NASA extends Space Shuttle Atlantis' mission

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Space Shuttle Atlantis

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Space Shuttle Orbiter Atlantis is one of the fleet of space shuttles belonging to the U.S. National Aeronautics and Space Administration (NASA). It was the fourth operational shuttle built. Following the destruction of Columbia, it is one of the three fully operational shuttles remaining in the fleet. The other two are Discovery and Endeavour. After it completes STS-125, the final Hubble Space Telescope service mission, Atlantis is scheduled to be the first shuttle retired from the fleet.

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Tuesday, June 12, 2007

The tear in the TPS of Atlantis.
Image: NASA.

NASA has extended the Space Shuttle Atlantis mission from 11 days to 13 days to attempt to fix a tear of at least four inches in the shuttle's Thermal Protection System (TPS), which occurred during liftoff on June 8. A fourth spacewalk is also planned to take place.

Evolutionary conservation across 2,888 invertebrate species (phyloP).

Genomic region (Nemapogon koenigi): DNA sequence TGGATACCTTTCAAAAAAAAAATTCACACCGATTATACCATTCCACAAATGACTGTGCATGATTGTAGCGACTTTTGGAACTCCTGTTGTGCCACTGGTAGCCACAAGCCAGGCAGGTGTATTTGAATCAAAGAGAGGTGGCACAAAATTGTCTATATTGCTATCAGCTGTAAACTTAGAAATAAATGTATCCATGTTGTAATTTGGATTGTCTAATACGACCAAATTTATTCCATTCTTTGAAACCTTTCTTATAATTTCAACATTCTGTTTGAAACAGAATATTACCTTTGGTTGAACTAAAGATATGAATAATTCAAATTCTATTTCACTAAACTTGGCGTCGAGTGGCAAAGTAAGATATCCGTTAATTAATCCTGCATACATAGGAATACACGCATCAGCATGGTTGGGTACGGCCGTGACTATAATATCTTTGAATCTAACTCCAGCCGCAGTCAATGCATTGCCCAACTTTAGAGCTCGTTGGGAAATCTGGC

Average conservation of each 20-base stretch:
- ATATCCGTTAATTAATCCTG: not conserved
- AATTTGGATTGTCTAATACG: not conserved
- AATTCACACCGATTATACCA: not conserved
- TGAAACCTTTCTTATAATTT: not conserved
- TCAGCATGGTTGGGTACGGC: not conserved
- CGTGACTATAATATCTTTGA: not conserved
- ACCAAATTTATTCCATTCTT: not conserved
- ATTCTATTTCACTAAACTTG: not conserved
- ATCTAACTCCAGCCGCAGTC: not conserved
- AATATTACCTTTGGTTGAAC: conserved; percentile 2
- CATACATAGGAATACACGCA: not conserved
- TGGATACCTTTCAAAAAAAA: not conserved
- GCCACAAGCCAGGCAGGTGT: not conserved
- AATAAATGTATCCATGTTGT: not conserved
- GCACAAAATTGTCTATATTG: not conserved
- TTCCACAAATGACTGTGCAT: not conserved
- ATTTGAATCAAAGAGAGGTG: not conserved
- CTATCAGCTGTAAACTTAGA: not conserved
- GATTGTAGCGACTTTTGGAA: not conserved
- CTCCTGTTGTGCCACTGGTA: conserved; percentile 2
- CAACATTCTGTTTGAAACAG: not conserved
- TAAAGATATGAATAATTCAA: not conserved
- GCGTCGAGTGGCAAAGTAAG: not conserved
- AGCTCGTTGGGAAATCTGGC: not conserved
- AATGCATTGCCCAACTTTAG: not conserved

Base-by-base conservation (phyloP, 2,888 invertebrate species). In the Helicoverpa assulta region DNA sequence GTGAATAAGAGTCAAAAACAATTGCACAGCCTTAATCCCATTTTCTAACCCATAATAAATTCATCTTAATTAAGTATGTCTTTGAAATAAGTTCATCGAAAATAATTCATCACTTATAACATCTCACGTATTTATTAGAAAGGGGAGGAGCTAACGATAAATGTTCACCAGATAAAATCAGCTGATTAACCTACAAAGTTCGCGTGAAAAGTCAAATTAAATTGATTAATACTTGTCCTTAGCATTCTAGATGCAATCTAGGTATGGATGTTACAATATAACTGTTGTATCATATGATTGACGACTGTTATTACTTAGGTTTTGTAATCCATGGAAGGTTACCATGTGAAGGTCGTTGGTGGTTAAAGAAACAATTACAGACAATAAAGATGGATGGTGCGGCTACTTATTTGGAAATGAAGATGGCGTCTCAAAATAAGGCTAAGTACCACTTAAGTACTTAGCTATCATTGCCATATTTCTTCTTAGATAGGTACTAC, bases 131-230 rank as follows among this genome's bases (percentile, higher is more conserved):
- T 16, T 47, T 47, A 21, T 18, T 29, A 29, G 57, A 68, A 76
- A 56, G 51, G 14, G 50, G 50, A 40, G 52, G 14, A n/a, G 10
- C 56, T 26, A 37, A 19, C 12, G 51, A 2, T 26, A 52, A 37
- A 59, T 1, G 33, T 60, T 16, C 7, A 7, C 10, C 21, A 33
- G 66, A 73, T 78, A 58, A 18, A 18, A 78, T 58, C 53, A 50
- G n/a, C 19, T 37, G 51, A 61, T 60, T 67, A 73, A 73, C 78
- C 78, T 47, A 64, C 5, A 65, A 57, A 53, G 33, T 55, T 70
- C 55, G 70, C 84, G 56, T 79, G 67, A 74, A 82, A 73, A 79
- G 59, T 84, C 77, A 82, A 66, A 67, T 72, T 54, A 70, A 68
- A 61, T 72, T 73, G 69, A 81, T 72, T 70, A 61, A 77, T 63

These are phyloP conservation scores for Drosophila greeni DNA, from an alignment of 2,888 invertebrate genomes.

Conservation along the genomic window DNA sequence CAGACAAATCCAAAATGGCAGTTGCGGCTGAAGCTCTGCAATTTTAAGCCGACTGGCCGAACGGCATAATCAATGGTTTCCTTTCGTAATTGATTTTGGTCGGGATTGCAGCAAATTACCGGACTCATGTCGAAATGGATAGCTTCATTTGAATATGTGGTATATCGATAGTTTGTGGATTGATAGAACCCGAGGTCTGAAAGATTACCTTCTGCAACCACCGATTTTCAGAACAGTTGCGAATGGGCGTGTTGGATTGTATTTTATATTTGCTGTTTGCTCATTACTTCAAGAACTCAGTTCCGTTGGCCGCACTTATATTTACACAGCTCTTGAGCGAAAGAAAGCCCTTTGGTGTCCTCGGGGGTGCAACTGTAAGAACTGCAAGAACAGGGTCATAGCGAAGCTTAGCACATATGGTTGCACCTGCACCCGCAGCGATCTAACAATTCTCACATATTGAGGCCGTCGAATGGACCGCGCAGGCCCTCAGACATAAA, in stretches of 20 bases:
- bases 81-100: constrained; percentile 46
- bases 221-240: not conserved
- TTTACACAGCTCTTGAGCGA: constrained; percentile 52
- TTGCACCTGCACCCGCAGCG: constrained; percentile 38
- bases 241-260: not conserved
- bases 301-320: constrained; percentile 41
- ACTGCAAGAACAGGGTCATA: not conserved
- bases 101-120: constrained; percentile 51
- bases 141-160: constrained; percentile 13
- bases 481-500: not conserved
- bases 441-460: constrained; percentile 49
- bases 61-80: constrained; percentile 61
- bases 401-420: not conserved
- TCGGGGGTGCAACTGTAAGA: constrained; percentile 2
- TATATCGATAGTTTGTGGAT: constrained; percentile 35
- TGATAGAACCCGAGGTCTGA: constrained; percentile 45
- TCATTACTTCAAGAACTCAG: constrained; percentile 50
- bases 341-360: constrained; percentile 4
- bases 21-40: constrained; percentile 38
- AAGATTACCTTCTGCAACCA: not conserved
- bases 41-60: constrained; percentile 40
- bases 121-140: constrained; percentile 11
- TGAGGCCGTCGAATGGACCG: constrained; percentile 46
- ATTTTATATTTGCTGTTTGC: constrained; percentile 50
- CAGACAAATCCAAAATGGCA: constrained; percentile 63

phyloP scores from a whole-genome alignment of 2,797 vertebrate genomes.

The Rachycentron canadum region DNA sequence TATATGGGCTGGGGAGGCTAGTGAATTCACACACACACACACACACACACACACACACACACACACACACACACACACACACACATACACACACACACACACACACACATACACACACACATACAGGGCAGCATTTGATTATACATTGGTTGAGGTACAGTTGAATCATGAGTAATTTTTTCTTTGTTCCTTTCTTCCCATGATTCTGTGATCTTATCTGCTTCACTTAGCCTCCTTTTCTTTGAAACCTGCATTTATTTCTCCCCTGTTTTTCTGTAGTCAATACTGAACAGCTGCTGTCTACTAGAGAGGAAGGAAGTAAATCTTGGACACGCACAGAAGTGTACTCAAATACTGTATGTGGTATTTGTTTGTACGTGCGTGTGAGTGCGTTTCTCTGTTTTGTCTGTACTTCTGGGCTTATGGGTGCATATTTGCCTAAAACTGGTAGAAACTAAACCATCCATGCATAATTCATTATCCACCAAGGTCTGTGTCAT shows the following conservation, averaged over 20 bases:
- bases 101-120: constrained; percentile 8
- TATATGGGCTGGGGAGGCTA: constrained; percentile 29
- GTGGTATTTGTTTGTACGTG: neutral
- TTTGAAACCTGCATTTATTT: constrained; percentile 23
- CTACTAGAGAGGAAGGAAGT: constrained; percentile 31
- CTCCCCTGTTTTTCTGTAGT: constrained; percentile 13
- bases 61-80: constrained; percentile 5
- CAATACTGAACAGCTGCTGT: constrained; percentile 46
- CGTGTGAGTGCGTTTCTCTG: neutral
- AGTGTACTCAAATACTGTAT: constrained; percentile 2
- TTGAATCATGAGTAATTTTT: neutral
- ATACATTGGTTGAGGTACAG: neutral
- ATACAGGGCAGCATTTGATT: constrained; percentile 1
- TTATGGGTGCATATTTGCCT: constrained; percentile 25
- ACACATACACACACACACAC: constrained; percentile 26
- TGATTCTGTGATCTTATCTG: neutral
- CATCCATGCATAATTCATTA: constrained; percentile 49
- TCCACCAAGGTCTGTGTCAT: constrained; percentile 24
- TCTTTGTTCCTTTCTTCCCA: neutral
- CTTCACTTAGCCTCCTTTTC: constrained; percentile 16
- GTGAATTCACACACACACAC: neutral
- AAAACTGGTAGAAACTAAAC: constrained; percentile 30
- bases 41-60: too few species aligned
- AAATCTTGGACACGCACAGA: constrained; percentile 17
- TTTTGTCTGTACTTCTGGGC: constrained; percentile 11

The tear was discovered when astronauts used the shuttle's robotic arm with digital cameras placed on the end.

NASA says that the tear is not a major concern for re-entry, but they want to fix the problem before Atlantis returns, to reduce the amount of possible repairs Atlantis might need.

"I don't want to take the risk of damaging my flight hardware," said chairman of Atlantis's mission management team, John Shannon. Shannon said that it was unlikely that the tear would result in a disaster similar to that which occurred with the Space Shuttle Columbia which was lost in 2003 during re-entry.

Atlantis will now return to Earth on June 21, rather than the original return date of June 19.

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